Once you arrive at your job site and begin working, you are entitled to be paid for your time. But what about time you spend “on call,” waiting to see if there’s work for you to perform? Whether your employer must pay you for on-call time depends, ultimately, on who controls that time. If you are free to use your time for your own pursuits, a court is less likely to find that you should be paid for that time. But if your employer places too many restrictions on you during on-call time, you may be entitled to compensation.
If You Are On Call at Work
Under the federal Fair Labor Standards Act (FLSA), you must be paid for time you spend at the worksite, even if you're not technically working. For example, if you provide customer service by phone, you are entitled to be paid for the time you spend sitting at your desk waiting for calls, even if there are lulls in call volume during the day. If you are required to stay at the workplace while on call, your employer must pay you for that time.
The same is true if your job requires waiting elsewhere during the workday. For example, if you are a messenger, and you have to wait for a client to prepare the package you are picking up, you must be paid for that time. (For more on getting paid for work hours, see Employee Wage and Hour FAQ.)
If You Are On Call Elsewhere
Disputes about getting paid for on-call time typically arise when employees must be on stand-by during their off hours, while away from the worksite. For example, an emergency room nurse might be on call every other weekend, to lend a hand if the ER gets too crowded. In these situations, courts look at all of the facts to determine whether you are free to use your time as you wish. The more restrictions your employer places on your time, the more likely you are entitled to be paid.
If you have to carry a cellphone or pager, but can otherwise go where you wish and do what you want, your employer does not have to pay you for on-call time. On the other hand, if your employer places enough restrictions on you that your time is essentially no longer your own, you are entitled to be paid. In making this determination, courts look at factors like:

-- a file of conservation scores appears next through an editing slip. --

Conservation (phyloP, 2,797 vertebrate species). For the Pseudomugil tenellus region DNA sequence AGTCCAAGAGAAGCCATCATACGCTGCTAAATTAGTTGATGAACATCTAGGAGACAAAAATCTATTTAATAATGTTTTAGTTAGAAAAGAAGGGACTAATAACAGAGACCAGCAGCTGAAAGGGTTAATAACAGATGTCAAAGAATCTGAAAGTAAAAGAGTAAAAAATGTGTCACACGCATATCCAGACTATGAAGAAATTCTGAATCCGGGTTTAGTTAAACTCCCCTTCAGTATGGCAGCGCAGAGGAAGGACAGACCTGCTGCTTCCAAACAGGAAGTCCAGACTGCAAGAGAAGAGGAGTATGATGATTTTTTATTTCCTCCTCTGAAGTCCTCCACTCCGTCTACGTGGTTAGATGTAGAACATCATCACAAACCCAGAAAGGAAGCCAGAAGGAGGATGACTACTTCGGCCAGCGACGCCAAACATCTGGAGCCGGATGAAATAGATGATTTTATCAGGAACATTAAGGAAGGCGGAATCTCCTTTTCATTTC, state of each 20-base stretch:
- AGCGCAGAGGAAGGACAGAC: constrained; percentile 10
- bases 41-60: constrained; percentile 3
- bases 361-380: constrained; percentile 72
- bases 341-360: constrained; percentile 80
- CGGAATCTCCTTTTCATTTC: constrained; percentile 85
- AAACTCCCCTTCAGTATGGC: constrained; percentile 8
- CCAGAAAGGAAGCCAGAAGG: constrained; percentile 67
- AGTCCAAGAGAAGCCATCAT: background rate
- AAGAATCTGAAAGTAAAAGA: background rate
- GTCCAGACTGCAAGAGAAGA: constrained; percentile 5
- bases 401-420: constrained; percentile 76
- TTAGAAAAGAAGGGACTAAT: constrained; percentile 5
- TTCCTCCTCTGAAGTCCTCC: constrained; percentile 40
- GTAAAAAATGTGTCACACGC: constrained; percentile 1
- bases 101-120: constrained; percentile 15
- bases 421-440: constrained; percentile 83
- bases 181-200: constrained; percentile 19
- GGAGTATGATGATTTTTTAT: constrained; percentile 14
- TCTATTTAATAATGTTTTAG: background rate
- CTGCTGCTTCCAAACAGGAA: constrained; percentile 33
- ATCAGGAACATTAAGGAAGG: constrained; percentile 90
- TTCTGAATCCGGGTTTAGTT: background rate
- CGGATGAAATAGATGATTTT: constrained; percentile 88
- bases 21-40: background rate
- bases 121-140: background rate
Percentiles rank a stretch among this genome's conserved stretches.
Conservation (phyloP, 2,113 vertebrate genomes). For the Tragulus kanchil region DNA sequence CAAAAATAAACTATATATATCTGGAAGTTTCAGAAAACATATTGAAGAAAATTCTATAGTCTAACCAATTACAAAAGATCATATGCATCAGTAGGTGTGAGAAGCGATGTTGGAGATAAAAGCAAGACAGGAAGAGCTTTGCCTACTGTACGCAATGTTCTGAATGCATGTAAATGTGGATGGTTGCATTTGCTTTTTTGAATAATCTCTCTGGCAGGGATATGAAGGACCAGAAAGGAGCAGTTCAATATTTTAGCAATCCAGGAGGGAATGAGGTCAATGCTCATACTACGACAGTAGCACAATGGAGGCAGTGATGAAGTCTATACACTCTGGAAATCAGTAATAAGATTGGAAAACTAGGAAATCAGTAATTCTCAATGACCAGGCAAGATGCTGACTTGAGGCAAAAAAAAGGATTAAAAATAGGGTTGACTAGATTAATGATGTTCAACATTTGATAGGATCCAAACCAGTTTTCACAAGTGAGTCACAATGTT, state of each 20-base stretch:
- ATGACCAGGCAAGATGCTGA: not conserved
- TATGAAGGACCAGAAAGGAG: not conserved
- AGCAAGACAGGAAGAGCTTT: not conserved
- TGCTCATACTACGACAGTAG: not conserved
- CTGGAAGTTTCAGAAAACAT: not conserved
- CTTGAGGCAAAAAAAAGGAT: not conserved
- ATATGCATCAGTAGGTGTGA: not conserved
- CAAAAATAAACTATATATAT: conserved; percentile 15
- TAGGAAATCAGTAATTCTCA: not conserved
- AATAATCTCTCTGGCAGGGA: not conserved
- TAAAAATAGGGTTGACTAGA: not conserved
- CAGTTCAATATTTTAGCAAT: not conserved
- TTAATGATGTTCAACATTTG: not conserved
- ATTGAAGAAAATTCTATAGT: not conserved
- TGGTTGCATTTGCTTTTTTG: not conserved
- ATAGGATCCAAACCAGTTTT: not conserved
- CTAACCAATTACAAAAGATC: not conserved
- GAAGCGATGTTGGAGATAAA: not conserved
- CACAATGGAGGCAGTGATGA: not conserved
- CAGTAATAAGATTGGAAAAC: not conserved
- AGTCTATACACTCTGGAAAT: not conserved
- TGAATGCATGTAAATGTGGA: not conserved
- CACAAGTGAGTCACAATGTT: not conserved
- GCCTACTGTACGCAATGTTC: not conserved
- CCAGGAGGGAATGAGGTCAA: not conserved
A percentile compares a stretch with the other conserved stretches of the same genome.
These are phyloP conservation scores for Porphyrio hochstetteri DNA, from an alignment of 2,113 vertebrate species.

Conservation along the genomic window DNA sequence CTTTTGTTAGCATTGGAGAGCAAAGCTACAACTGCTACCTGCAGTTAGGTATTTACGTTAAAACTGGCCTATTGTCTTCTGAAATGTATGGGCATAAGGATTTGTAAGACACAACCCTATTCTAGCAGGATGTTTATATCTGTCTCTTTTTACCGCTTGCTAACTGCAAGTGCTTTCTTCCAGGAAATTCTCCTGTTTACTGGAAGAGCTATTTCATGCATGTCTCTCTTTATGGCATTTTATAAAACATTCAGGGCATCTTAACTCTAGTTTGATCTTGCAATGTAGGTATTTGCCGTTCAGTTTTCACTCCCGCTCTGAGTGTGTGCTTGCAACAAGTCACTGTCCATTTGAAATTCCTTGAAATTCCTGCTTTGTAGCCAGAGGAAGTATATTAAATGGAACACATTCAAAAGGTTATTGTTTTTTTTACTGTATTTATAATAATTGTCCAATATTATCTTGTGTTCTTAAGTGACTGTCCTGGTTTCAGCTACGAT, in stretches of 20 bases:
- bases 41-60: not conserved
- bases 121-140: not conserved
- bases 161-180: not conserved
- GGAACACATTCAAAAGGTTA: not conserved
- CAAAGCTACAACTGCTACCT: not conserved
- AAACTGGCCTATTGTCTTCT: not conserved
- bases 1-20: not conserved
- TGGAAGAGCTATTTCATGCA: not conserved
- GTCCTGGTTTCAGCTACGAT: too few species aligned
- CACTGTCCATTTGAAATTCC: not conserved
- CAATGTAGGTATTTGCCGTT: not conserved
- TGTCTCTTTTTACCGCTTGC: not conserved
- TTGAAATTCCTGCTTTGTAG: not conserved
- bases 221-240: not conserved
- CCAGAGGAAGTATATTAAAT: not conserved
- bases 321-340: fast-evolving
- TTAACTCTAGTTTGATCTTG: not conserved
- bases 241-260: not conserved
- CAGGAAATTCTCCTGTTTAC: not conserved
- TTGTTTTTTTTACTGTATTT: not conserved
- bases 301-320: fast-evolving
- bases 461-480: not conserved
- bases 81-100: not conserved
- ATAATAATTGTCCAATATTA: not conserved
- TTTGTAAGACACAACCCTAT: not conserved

- Where you can go while on call. Employees who must stay within a certain mile radius of work while on call are more likely entitled to pay than employees who can go wherever they want.
- What you can do while on call. Some employers prohibit employees from drinking alcohol while on call, for example. Depending on the other limits placed on your time, restrictions like these may make your on-call time compensable.
- How often you are called. If you are contacted frequently when you are on call, your employer is more likely to have to pay for your time.
- What you have to do once you are called. If you have to report in person very quickly after being called, you have a strong argument that you’re not free to do what you want on your on-call time. On the other hand, if you only have to call back within 20 or 30 minutes of being paged, you may not be entitled to pay.
Once You Are Called, You Must Be Paid
The gray areas disappear once you are actually pressed into service. Your employer must pay you for all time you actually spend working. For example, if you are contacted while on call and spend half an hour on the phone helping a client with a computer problem, you must be paid for that time.
An Employment Lawyer Can Help
If you have to work on-call time for which you aren’t being paid, talk to an experienced employment lawyer. Whether you have a right to be paid for this time depends on the particulars of your situation—and on how courts in your area have interpreted the law. To find out whether you have a strong argument that you should be getting paid for your time, consult with a local employment law attorney.